Telling the story of two brothers coming together in the aftermath of their father's funeral, A Breakfast of Eels also won Best Male (Matthew Tennyson). It premiered at the Print Room, London, in March 2015, and was praised by The Times as 'intensely absorbing... hushed and unhurried, sensitive and beautiful'.
Two other NHB-published plays received prizes at the Awards: Image of an Unknown Young Woman by Elinor Cook scooped Best Production and Best Set Designer (Fly Davis), while The Christians by Lucas Hnath won Best Supporting Female (Lucy Ellinson and Emilie Patry, joint winners).
The Off West End Theatre Awards (also known as The Offies) recognise and celebrate the excellence, innovation and ingenuity of independent theatres across London. First awarded in 2011, over 300 productions from 80 participating theatres are considered each year.
Complicite and Simon McBurney's hit show The Encounter is to be broadcast live from the Barbican, London, at 7.30pm on Tuesday 1 March.
In 1969 Loren McIntyre, a National Geographic photographer, found himself lost among the people of the remote Javari Valley in Brazil. It was an encounter that was to change his life, bringing the limits of human consciousness into startling focus.
Inspired by the book Amazon Beaming by Petru Popescu, The Encounter traces McIntyre’s journey into the depths of the Amazon rainforest, incorporating innovative technology into a solo performance to build a shifting world of sound.
First seen at the Edinburgh International Festival, and now enjoying a sell-out run at the Barbican before continuing on a UK and international tour, The Encounter has been acclaimed as 'the year's most mind-blowing piece of theatre' (Time Out), with the Financial Times declaring it 'a tour de force that shows contemporary theatre at its most immersive and thought-provoking’.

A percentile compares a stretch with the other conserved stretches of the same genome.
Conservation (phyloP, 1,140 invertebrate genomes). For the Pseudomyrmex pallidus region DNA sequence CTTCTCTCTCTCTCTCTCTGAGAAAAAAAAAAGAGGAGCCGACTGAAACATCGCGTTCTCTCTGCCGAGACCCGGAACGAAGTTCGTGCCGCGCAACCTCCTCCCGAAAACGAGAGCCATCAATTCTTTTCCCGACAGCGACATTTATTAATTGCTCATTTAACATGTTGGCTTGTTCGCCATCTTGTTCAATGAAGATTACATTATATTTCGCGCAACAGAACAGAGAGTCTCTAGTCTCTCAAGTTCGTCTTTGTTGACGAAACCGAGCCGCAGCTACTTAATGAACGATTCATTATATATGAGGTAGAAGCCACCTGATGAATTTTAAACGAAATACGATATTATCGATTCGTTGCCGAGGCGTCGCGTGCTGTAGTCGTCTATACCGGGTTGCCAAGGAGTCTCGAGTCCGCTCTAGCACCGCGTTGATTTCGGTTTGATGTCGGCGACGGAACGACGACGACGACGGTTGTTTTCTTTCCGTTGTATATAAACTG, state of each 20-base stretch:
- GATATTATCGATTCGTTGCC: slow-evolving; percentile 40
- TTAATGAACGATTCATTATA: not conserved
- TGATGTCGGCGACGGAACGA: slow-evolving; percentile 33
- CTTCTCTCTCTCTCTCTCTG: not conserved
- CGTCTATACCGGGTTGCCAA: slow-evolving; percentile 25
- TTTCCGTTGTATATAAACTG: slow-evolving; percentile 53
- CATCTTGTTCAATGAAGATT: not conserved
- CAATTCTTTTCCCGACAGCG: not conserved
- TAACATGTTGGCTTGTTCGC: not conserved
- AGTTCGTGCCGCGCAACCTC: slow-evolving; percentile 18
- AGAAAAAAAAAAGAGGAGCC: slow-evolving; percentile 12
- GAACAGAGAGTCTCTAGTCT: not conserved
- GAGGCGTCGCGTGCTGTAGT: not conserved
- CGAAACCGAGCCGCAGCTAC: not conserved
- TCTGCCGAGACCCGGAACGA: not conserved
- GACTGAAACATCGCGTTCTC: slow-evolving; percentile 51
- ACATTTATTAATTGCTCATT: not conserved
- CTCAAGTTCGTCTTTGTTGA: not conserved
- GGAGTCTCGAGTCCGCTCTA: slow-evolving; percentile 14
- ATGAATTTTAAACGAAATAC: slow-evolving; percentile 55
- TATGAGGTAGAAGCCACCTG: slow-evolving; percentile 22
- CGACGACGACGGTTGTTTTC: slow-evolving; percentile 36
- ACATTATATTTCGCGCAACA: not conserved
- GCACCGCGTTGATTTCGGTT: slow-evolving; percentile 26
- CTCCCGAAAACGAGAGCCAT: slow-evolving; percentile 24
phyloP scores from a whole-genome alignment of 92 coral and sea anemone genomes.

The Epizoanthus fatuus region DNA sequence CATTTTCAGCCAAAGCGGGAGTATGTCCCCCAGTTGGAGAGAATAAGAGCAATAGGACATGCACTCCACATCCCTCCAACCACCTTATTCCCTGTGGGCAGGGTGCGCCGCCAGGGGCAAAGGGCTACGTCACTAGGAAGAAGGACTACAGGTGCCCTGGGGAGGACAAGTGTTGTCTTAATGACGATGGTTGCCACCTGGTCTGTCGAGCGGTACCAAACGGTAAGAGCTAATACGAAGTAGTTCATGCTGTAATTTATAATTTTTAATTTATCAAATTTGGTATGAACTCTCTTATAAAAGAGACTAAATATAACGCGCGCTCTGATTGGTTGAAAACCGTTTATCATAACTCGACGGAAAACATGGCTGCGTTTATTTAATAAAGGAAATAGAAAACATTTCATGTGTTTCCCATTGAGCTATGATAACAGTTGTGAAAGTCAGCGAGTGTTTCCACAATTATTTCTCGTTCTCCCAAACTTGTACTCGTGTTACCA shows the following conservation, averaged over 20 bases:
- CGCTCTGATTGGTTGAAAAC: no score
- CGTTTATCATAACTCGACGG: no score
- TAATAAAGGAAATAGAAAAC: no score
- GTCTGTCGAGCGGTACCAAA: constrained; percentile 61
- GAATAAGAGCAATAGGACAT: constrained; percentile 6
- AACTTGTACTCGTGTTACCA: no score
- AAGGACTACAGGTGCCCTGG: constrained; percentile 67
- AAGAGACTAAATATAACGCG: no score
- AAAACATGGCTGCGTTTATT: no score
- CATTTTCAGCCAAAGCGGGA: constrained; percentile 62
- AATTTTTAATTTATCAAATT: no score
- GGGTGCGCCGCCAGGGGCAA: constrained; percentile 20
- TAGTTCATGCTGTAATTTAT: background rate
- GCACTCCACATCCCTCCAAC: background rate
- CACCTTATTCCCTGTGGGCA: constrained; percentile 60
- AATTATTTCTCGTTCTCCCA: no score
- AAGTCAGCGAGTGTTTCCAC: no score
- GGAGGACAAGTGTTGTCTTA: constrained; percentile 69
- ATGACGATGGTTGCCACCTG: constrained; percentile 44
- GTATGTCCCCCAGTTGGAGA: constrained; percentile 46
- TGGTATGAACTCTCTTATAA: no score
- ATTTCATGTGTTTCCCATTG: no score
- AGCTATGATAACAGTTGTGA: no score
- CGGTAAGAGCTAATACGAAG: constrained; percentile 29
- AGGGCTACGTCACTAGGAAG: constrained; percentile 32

See the trailer for the live stream below - and keep an eye on our blog, The Play Ground, on Monday, where we'll be posting further information about the how to watch along. For now, you can buy the script - which includes 32 colour pages of production stills, behind-the-scenes photos, and essays about bringing the show to life - via our website here.
The winner of the 2016 Susan Smith Blackburn Prize was announced yesterday (22 February), with the award going to Lynn Nottage for her play Sweat.
Sweat, which premiered in July 2015 as part of Oregon Shakespeare Festival, explores America’s industrial decline at the turn of the millennium with a look inside a Pennsylvania town whose people struggle to reclaim what’s lost, find redemption and redefine themselves in a new century. It was acclaimed by The New York Times as 'an extraordinarily moving drama [which] hurtles toward its conclusion with the awful inevitability of Greek tragedy.'
Lynn Nottage's last play to be staged in the UK, Intimate Apparel, a multi-award-winning play about the empowerment of a black seamstress in New York City in 1905, received its UK premiere at the Theatre Royal Bath in 2014 before transferring to Park Theatre, London, the same year. She won the 2009 Pulitzer Prize for her play Ruined.
The Susan Smith Blackburn Prize is the oldest and largest prize awarded to women playwrights. Established in 1978, the Prize is given annually to recognize women who have written works of outstanding quality for the English-speaking theatre. The winner receives $25,000 a signed print by artist Willem de Kooning, while all other finalists are each given an award of $5,000. Four other Nick Hern Books writers were shortlisted for the 2016 Prize: Sam Holcroft (Rules for Living), Anna Jordan (Yen), Suzan-Lori Parks (Father Comes Home From the Wars Parts 1, 2 & 3) and Bea Roberts (And Then Come The Nightjars).
This marks the fourth year in a row that an NHB writer has won the Prize, following Tena Štivičić (3 Winters) in 2015, Lucy Kirkwood (Chimerica) in 2014, and Annie Baker (The Flick) in 2013. Other NHB winners include Caryl Churchill, Elizabeth Kuti and Chloë Moss.